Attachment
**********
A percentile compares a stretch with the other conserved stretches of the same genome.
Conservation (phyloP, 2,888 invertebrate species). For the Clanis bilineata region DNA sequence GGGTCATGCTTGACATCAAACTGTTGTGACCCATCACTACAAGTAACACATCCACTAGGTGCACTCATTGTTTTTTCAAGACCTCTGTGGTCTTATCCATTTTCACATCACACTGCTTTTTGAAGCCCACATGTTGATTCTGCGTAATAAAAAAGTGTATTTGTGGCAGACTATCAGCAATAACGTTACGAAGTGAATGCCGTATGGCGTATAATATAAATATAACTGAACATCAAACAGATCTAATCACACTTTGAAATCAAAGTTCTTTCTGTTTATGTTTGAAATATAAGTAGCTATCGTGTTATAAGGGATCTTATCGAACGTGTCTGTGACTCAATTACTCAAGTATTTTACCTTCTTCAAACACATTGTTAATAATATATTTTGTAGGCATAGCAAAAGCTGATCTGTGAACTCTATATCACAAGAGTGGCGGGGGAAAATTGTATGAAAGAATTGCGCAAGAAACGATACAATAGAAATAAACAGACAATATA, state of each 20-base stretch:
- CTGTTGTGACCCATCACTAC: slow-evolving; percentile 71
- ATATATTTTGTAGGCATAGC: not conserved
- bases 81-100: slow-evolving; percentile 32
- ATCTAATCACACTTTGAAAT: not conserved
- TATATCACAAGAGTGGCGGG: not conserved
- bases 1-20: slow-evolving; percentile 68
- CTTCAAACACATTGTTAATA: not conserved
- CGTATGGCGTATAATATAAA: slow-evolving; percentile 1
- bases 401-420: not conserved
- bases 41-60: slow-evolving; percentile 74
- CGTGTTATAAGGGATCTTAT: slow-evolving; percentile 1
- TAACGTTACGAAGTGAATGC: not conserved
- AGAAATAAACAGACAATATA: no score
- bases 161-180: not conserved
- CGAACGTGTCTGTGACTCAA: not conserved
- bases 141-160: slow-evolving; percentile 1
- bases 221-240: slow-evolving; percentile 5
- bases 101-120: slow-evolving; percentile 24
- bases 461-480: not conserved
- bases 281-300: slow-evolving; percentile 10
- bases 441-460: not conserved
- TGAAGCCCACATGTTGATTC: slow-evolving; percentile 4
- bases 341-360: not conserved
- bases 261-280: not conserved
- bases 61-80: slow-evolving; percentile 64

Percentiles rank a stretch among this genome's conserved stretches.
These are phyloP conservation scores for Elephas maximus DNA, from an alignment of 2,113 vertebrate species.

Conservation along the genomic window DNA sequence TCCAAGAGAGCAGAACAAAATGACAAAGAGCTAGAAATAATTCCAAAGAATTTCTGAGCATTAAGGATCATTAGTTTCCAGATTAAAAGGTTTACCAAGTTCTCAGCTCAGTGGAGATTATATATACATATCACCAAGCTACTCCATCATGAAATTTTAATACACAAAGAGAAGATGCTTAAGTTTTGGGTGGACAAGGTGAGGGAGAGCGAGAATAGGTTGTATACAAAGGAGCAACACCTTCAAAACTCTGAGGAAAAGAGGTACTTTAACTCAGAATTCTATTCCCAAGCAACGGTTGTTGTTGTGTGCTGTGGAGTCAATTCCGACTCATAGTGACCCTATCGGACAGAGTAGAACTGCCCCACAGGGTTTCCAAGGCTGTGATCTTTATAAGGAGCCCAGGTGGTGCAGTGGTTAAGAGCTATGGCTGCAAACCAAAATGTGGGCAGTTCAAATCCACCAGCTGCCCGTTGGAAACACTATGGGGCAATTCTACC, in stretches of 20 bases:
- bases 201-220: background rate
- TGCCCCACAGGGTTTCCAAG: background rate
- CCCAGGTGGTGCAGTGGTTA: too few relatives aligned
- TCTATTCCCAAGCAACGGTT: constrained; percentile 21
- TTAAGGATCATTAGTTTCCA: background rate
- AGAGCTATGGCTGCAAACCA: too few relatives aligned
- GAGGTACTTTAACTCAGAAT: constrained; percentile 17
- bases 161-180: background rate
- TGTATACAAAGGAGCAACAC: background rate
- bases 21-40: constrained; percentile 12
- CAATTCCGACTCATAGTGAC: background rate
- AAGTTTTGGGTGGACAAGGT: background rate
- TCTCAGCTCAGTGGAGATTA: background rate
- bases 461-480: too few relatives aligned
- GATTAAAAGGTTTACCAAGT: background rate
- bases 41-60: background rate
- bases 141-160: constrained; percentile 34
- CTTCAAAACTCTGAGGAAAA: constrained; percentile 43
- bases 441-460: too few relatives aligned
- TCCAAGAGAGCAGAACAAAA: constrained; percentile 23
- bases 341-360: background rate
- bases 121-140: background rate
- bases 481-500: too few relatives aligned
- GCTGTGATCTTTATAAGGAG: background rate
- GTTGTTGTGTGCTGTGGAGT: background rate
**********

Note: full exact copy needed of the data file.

A percentile compares a stretch with the other conserved stretches of the same genome.
Conservation (phyloP, 2,888 invertebrate species). For the Clanis bilineata region DNA sequence GGGTCATGCTTGACATCAAACTGTTGTGACCCATCACTACAAGTAACACATCCACTAGGTGCACTCATTGTTTTTTCAAGACCTCTGTGGTCTTATCCATTTTCACATCACACTGCTTTTTGAAGCCCACATGTTGATTCTGCGTAATAAAAAAGTGTATTTGTGGCAGACTATCAGCAATAACGTTACGAAGTGAATGCCGTATGGCGTATAATATAAATATAACTGAACATCAAACAGATCTAATCACACTTTGAAATCAAAGTTCTTTCTGTTTATGTTTGAAATATAAGTAGCTATCGTGTTATAAGGGATCTTATCGAACGTGTCTGTGACTCAATTACTCAAGTATTTTACCTTCTTCAAACACATTGTTAATAATATATTTTGTAGGCATAGCAAAAGCTGATCTGTGAACTCTATATCACAAGAGTGGCGGGGGAAAATTGTATGAAAGAATTGCGCAAGAAACGATACAATAGAAATAAACAGACAATATA, state of each 20-base stretch:
- CTGTTGTGACCCATCACTAC: slow-evolving; percentile 71
- ATATATTTTGTAGGCATAGC: not conserved
- bases 81-100: slow-evolving; percentile 32
- ATCTAATCACACTTTGAAAT: not conserved
- TATATCACAAGAGTGGCGGG: not conserved
- bases 1-20: slow-evolving; percentile 68
- CTTCAAACACATTGTTAATA: not conserved
- CGTATGGCGTATAATATAAA: slow-evolving; percentile 1
- bases 401-420: not conserved
- bases 41-60: slow-evolving; percentile 74
- CGTGTTATAAGGGATCTTAT: slow-evolving; percentile 1
- TAACGTTACGAAGTGAATGC: not conserved
- AGAAATAAACAGACAATATA: no score
- bases 161-180: not conserved
- CGAACGTGTCTGTGACTCAA: not conserved
- bases 141-160: slow-evolving; percentile 1
- bases 221-240: slow-evolving; percentile 5
- bases 101-120: slow-evolving; percentile 24
- bases 461-480: not conserved
- bases 281-300: slow-evolving; percentile 10
- bases 441-460: not conserved
- TGAAGCCCACATGTTGATTC: slow-evolving; percentile 4
- bases 341-360: not conserved
- bases 261-280: not conserved
- bases 61-80: slow-evolving; percentile 64

Percentiles rank a stretch among this genome's conserved stretches.
These are phyloP conservation scores for Elephas maximus DNA, from an alignment of 2,113 vertebrate species.

Conservation along the genomic window DNA sequence TCCAAGAGAGCAGAACAAAATGACAAAGAGCTAGAAATAATTCCAAAGAATTTCTGAGCATTAAGGATCATTAGTTTCCAGATTAAAAGGTTTACCAAGTTCTCAGCTCAGTGGAGATTATATATACATATCACCAAGCTACTCCATCATGAAATTTTAATACACAAAGAGAAGATGCTTAAGTTTTGGGTGGACAAGGTGAGGGAGAGCGAGAATAGGTTGTATACAAAGGAGCAACACCTTCAAAACTCTGAGGAAAAGAGGTACTTTAACTCAGAATTCTATTCCCAAGCAACGGTTGTTGTTGTGTGCTGTGGAGTCAATTCCGACTCATAGTGACCCTATCGGACAGAGTAGAACTGCCCCACAGGGTTTCCAAGGCTGTGATCTTTATAAGGAGCCCAGGTGGTGCAGTGGTTAAGAGCTATGGCTGCAAACCAAAATGTGGGCAGTTCAAATCCACCAGCTGCCCGTTGGAAACACTATGGGGCAATTCTACC, in stretches of 20 bases:
- bases 201-220: background rate
- TGCCCCACAGGGTTTCCAAG: background rate
- CCCAGGTGGTGCAGTGGTTA: too few relatives aligned
- TCTATTCCCAAGCAACGGTT: constrained; percentile 21
- TTAAGGATCATTAGTTTCCA: background rate
- AGAGCTATGGCTGCAAACCA: too few relatives aligned
- GAGGTACTTTAACTCAGAAT: constrained; percentile 17
- bases 161-180: background rate
- TGTATACAAAGGAGCAACAC: background rate
- bases 21-40: constrained; percentile 12
- CAATTCCGACTCATAGTGAC: background rate
- AAGTTTTGGGTGGACAAGGT: background rate
- TCTCAGCTCAGTGGAGATTA: background rate
- bases 461-480: too few relatives aligned
- GATTAAAAGGTTTACCAAGT: background rate
- bases 41-60: background rate
- bases 141-160: constrained; percentile 34
- CTTCAAAACTCTGAGGAAAA: constrained; percentile 43
- bases 441-460: too few relatives aligned
- TCCAAGAGAGCAGAACAAAA: constrained; percentile 23
- bases 341-360: background rate
- bases 121-140: background rate
- bases 481-500: too few relatives aligned
- GCTGTGATCTTTATAAGGAG: background rate
- GTTGTTGTGTGCTGTGGAGT: background rate